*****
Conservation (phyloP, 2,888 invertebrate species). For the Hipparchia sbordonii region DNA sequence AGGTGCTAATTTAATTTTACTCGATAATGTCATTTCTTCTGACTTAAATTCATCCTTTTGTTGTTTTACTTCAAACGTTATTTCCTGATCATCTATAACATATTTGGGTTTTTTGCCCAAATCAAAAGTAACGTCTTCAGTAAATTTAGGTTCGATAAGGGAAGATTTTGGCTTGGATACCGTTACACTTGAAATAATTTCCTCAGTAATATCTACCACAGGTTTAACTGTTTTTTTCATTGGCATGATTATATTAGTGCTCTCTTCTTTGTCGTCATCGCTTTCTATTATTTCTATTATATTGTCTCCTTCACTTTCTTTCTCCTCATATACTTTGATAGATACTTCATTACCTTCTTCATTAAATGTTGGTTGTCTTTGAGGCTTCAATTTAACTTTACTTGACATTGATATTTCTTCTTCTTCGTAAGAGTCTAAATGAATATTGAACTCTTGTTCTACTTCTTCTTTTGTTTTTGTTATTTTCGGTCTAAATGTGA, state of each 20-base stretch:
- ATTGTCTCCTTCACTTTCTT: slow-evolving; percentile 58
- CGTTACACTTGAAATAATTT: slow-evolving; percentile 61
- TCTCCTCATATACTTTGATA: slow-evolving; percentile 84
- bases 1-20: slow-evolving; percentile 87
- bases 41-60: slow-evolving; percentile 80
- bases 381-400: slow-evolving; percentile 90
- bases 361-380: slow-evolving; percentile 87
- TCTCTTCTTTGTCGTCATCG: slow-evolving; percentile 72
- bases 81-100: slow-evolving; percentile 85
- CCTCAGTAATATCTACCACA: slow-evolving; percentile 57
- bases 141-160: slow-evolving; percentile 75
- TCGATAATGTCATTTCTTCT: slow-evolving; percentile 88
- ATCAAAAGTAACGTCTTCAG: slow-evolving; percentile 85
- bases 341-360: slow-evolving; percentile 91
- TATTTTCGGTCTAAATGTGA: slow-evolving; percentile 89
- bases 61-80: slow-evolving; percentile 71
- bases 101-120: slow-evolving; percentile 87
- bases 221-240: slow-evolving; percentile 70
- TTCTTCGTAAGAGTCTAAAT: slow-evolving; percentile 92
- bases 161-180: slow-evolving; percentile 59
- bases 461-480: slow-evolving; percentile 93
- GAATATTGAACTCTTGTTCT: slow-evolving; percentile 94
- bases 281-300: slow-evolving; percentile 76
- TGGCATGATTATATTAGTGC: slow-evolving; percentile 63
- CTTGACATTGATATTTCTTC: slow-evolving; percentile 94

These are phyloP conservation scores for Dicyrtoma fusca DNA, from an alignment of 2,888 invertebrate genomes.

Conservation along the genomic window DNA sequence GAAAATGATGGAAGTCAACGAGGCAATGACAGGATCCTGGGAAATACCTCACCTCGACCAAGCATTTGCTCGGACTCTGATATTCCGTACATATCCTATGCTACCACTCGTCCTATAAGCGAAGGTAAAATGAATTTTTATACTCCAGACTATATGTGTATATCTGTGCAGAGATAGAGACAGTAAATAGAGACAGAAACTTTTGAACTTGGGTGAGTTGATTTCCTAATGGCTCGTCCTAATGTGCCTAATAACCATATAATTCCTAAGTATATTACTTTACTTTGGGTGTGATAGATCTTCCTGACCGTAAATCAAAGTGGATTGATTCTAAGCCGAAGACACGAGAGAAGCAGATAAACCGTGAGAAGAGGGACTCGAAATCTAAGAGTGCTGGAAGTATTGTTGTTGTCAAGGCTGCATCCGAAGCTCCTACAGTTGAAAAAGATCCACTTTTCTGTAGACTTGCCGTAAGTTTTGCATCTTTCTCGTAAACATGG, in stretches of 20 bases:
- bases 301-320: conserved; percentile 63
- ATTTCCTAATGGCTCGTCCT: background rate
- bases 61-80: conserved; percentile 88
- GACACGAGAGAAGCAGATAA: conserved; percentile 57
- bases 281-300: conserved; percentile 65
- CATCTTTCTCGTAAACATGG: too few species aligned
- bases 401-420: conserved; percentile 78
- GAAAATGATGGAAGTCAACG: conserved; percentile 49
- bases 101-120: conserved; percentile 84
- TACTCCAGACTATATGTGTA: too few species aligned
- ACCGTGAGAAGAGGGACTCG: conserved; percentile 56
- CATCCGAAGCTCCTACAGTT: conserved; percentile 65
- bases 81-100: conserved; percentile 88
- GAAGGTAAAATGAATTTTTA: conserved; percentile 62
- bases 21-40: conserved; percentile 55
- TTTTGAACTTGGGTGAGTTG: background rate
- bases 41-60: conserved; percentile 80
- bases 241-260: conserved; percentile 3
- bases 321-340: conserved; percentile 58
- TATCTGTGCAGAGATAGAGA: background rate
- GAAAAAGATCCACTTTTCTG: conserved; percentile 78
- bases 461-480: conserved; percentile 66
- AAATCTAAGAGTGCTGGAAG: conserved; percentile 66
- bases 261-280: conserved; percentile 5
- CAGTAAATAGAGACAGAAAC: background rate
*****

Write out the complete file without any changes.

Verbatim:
Conservation (phyloP, 2,888 invertebrate species). For the Hipparchia sbordonii region DNA sequence AGGTGCTAATTTAATTTTACTCGATAATGTCATTTCTTCTGACTTAAATTCATCCTTTTGTTGTTTTACTTCAAACGTTATTTCCTGATCATCTATAACATATTTGGGTTTTTTGCCCAAATCAAAAGTAACGTCTTCAGTAAATTTAGGTTCGATAAGGGAAGATTTTGGCTTGGATACCGTTACACTTGAAATAATTTCCTCAGTAATATCTACCACAGGTTTAACTGTTTTTTTCATTGGCATGATTATATTAGTGCTCTCTTCTTTGTCGTCATCGCTTTCTATTATTTCTATTATATTGTCTCCTTCACTTTCTTTCTCCTCATATACTTTGATAGATACTTCATTACCTTCTTCATTAAATGTTGGTTGTCTTTGAGGCTTCAATTTAACTTTACTTGACATTGATATTTCTTCTTCTTCGTAAGAGTCTAAATGAATATTGAACTCTTGTTCTACTTCTTCTTTTGTTTTTGTTATTTTCGGTCTAAATGTGA, state of each 20-base stretch:
- ATTGTCTCCTTCACTTTCTT: slow-evolving; percentile 58
- CGTTACACTTGAAATAATTT: slow-evolving; percentile 61
- TCTCCTCATATACTTTGATA: slow-evolving; percentile 84
- bases 1-20: slow-evolving; percentile 87
- bases 41-60: slow-evolving; percentile 80
- bases 381-400: slow-evolving; percentile 90
- bases 361-380: slow-evolving; percentile 87
- TCTCTTCTTTGTCGTCATCG: slow-evolving; percentile 72
- bases 81-100: slow-evolving; percentile 85
- CCTCAGTAATATCTACCACA: slow-evolving; percentile 57
- bases 141-160: slow-evolving; percentile 75
- TCGATAATGTCATTTCTTCT: slow-evolving; percentile 88
- ATCAAAAGTAACGTCTTCAG: slow-evolving; percentile 85
- bases 341-360: slow-evolving; percentile 91
- TATTTTCGGTCTAAATGTGA: slow-evolving; percentile 89
- bases 61-80: slow-evolving; percentile 71
- bases 101-120: slow-evolving; percentile 87
- bases 221-240: slow-evolving; percentile 70
- TTCTTCGTAAGAGTCTAAAT: slow-evolving; percentile 92
- bases 161-180: slow-evolving; percentile 59
- bases 461-480: slow-evolving; percentile 93
- GAATATTGAACTCTTGTTCT: slow-evolving; percentile 94
- bases 281-300: slow-evolving; percentile 76
- TGGCATGATTATATTAGTGC: slow-evolving; percentile 63
- CTTGACATTGATATTTCTTC: slow-evolving; percentile 94

These are phyloP conservation scores for Dicyrtoma fusca DNA, from an alignment of 2,888 invertebrate genomes.

Conservation along the genomic window DNA sequence GAAAATGATGGAAGTCAACGAGGCAATGACAGGATCCTGGGAAATACCTCACCTCGACCAAGCATTTGCTCGGACTCTGATATTCCGTACATATCCTATGCTACCACTCGTCCTATAAGCGAAGGTAAAATGAATTTTTATACTCCAGACTATATGTGTATATCTGTGCAGAGATAGAGACAGTAAATAGAGACAGAAACTTTTGAACTTGGGTGAGTTGATTTCCTAATGGCTCGTCCTAATGTGCCTAATAACCATATAATTCCTAAGTATATTACTTTACTTTGGGTGTGATAGATCTTCCTGACCGTAAATCAAAGTGGATTGATTCTAAGCCGAAGACACGAGAGAAGCAGATAAACCGTGAGAAGAGGGACTCGAAATCTAAGAGTGCTGGAAGTATTGTTGTTGTCAAGGCTGCATCCGAAGCTCCTACAGTTGAAAAAGATCCACTTTTCTGTAGACTTGCCGTAAGTTTTGCATCTTTCTCGTAAACATGG, in stretches of 20 bases:
- bases 301-320: conserved; percentile 63
- ATTTCCTAATGGCTCGTCCT: background rate
- bases 61-80: conserved; percentile 88
- GACACGAGAGAAGCAGATAA: conserved; percentile 57
- bases 281-300: conserved; percentile 65
- CATCTTTCTCGTAAACATGG: too few species aligned
- bases 401-420: conserved; percentile 78
- GAAAATGATGGAAGTCAACG: conserved; percentile 49
- bases 101-120: conserved; percentile 84
- TACTCCAGACTATATGTGTA: too few species aligned
- ACCGTGAGAAGAGGGACTCG: conserved; percentile 56
- CATCCGAAGCTCCTACAGTT: conserved; percentile 65
- bases 81-100: conserved; percentile 88
- GAAGGTAAAATGAATTTTTA: conserved; percentile 62
- bases 21-40: conserved; percentile 55
- TTTTGAACTTGGGTGAGTTG: background rate
- bases 41-60: conserved; percentile 80
- bases 241-260: conserved; percentile 3
- bases 321-340: conserved; percentile 58
- TATCTGTGCAGAGATAGAGA: background rate
- GAAAAAGATCCACTTTTCTG: conserved; percentile 78
- bases 461-480: conserved; percentile 66
- AAATCTAAGAGTGCTGGAAG: conserved; percentile 66
- bases 261-280: conserved; percentile 5
- CAGTAAATAGAGACAGAAAC: background rate